from the 1937 film Snow White, his favorite fairy tale.
pointing out that he took "an especially keen pleasure
in the scene where the Wicked Witch immerses her apple in the poisonous brew."

the apple.
forbidden love,
newton's theory of gravitation,
and the means of alan's own death.

apple computer's logo is often erroneously referred to as a tribute to alan
the bite mark a reference to his method of suicide.
the designer of the logo and the company deny this.
Steve Jobs' response was, "It isn't true, but God, we wish it were."

in his memory, there are statues, plagues, a postage stamp, a play, a BBC show, books,
university tributes, a bridge and road named after him,
and since 1966, the annual Turing Award has been the computing world's highest honor.

(statue of alan holding an apple)

quotes -

"a computer would deserve to be called intelligent
if it could deceive a human into believing that it was human."

"science is a differential equation.
religion is a boundary condition."

"a man provided with paper, pencil, and rubber,
and subject to strict discipline,
is in effect a universal machine."

“machines take me by surprise with great frequency."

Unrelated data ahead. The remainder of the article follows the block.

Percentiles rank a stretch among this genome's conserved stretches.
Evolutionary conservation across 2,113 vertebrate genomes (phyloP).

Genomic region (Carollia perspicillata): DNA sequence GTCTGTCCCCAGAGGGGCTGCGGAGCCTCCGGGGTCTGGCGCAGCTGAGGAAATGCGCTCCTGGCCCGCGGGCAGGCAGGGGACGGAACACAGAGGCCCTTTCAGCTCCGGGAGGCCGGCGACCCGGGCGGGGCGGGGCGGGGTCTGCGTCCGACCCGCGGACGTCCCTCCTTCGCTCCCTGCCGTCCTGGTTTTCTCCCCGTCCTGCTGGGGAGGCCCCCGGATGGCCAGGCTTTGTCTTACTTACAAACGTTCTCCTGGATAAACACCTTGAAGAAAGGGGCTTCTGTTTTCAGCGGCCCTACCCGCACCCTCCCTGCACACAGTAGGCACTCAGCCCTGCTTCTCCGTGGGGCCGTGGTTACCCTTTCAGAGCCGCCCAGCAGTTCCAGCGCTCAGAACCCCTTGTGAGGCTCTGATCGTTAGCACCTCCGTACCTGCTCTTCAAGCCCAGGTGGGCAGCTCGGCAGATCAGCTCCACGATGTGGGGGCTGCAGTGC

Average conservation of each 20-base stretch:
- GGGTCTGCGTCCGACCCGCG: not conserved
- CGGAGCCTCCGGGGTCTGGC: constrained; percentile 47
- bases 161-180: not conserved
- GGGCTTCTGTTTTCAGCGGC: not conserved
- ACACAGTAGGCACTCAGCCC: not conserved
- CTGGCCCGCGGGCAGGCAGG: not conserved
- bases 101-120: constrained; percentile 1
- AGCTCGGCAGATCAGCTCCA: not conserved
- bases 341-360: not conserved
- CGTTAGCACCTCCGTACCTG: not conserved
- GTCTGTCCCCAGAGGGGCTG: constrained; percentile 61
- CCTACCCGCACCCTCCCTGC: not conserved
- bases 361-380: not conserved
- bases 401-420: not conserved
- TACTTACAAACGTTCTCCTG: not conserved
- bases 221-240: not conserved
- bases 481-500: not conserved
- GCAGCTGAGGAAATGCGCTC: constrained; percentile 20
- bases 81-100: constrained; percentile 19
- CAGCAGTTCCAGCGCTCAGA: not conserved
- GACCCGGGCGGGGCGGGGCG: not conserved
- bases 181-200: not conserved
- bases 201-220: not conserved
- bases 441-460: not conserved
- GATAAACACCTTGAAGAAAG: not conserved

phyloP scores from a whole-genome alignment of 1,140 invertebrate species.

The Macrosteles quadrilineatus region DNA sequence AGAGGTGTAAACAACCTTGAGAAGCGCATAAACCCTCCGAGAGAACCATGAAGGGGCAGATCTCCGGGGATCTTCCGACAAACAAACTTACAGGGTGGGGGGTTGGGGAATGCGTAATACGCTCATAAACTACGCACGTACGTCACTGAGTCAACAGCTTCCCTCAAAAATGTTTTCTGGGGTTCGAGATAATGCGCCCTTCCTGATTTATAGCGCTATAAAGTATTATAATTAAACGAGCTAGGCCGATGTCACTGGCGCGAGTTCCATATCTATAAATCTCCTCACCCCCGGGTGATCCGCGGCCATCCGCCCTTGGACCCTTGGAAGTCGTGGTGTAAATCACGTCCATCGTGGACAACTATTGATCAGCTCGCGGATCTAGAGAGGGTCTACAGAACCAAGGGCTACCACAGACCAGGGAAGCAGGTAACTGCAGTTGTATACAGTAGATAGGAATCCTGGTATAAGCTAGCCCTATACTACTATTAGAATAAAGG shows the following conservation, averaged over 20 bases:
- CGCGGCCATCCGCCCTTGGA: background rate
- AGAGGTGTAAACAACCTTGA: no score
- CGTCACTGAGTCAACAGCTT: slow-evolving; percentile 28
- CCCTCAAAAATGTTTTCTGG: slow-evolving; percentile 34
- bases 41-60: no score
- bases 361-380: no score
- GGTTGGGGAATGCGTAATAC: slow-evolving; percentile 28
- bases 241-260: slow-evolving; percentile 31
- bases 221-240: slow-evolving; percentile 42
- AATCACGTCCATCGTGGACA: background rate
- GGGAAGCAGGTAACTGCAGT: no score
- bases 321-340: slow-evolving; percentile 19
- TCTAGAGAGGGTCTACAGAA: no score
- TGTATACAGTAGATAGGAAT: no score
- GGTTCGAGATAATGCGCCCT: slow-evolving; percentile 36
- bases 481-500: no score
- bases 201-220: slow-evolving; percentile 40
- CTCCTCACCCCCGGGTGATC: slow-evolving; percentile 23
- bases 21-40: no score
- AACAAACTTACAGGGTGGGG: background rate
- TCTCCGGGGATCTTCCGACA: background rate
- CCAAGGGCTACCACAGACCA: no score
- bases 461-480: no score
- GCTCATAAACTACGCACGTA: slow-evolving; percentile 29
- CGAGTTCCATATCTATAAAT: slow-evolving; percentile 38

tidbits from:

Monday, May 14, 2012


“Roaring dreams take place in a perfectly silent mind.
Now that we know this, throw the raft away.”
(-The Scripture of the Golden Eternity)

"Don't use the phone.
People are never ready to answer it.
Use poetry."

“the only people for me are the mad ones,
the ones who are mad to live,
mad to talk,
mad to be saved,
desirous of everything at the same time,
the ones who never yawn
or say a commonplace thing,
but burn, burn, burn
like fabulous yellow roman candles exploding like spiders across the stars.”
(from On the Road )

“One day I will find the right words, and they will be simple.”
(from Dharma Bums)

"The only truth is music.”

“I like too many things and get all confused and hung-up
running from one falling star to another till i drop.
This is the night, what it does to you."

“Live, travel, adventure, bless, and don't be sorry.”

"Great things are not accomplished by those
who yield to trends and fads and popular opinion."

"What is that feeling when you're driving away from people
and they recede on the plain till you see their specks dispersing?
- it's the too-huge world vaulting us,
and it's good-bye."

“On soft Spring nights I'll stand in the yard under the stars -
Something good will come out of all things yet -
And it will be golden and eternal just like that -
There's no need to say another word.”
(-Big Sur)

"The best teacher is experience
and not through someone's distorted point of view."

“Let the mind beware, that though the flesh be bugged,
the circumstances of existence are pretty glorious.”

"I believe in order, tenderness, and piety."

"Down on the lake rosy reflections of celestial vapor appeared,